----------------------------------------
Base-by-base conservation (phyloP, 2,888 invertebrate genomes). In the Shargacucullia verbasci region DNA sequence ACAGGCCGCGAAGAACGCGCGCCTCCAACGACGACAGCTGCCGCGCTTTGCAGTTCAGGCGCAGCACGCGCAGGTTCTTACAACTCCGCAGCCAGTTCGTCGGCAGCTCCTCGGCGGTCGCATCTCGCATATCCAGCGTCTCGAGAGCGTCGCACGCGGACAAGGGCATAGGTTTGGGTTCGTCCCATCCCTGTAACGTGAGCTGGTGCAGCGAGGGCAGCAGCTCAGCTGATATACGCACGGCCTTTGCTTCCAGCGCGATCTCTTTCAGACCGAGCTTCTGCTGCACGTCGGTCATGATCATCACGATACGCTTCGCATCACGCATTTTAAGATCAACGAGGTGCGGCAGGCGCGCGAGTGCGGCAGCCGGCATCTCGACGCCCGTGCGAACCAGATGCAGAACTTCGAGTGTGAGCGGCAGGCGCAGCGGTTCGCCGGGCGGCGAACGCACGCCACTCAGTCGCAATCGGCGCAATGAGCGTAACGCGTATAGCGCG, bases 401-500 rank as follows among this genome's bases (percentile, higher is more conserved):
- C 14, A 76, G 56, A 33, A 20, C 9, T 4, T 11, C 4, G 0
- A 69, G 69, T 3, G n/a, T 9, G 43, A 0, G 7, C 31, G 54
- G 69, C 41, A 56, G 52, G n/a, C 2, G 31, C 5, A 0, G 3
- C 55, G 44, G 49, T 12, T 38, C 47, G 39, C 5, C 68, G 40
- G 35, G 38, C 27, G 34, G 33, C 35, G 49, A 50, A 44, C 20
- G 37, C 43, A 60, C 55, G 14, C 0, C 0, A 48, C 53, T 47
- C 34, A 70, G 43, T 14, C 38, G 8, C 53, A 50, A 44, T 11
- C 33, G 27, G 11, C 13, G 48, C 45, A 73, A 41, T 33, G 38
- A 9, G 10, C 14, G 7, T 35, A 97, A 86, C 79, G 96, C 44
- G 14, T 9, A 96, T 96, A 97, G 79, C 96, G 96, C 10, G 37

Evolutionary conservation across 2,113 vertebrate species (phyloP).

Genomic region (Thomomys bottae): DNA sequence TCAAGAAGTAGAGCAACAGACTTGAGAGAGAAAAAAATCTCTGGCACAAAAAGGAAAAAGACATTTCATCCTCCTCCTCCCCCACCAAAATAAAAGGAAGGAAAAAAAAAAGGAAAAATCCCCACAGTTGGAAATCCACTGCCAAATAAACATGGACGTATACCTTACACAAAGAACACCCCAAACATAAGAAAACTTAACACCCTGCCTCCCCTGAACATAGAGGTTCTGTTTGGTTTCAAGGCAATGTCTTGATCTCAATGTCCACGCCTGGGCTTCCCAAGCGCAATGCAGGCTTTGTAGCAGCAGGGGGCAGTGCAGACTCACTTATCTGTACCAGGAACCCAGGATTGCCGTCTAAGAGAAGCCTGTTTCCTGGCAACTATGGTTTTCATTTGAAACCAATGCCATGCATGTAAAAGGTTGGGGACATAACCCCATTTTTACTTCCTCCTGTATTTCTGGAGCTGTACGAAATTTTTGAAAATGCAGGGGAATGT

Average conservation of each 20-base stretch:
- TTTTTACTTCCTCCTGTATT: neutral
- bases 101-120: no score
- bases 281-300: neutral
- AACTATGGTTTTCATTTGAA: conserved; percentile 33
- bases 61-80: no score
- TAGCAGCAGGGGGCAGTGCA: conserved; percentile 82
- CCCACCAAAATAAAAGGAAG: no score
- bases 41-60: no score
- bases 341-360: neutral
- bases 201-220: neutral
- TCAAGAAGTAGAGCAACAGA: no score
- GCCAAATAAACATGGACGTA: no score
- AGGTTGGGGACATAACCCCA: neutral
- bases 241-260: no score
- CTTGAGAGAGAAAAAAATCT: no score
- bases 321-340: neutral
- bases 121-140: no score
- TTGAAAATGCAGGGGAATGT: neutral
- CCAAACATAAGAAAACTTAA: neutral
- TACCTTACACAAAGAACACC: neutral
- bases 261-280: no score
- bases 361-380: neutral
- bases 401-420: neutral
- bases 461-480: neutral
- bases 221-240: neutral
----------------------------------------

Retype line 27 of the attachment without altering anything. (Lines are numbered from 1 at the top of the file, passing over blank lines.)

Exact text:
- AGGTTGGGGACATAACCCCA: neutral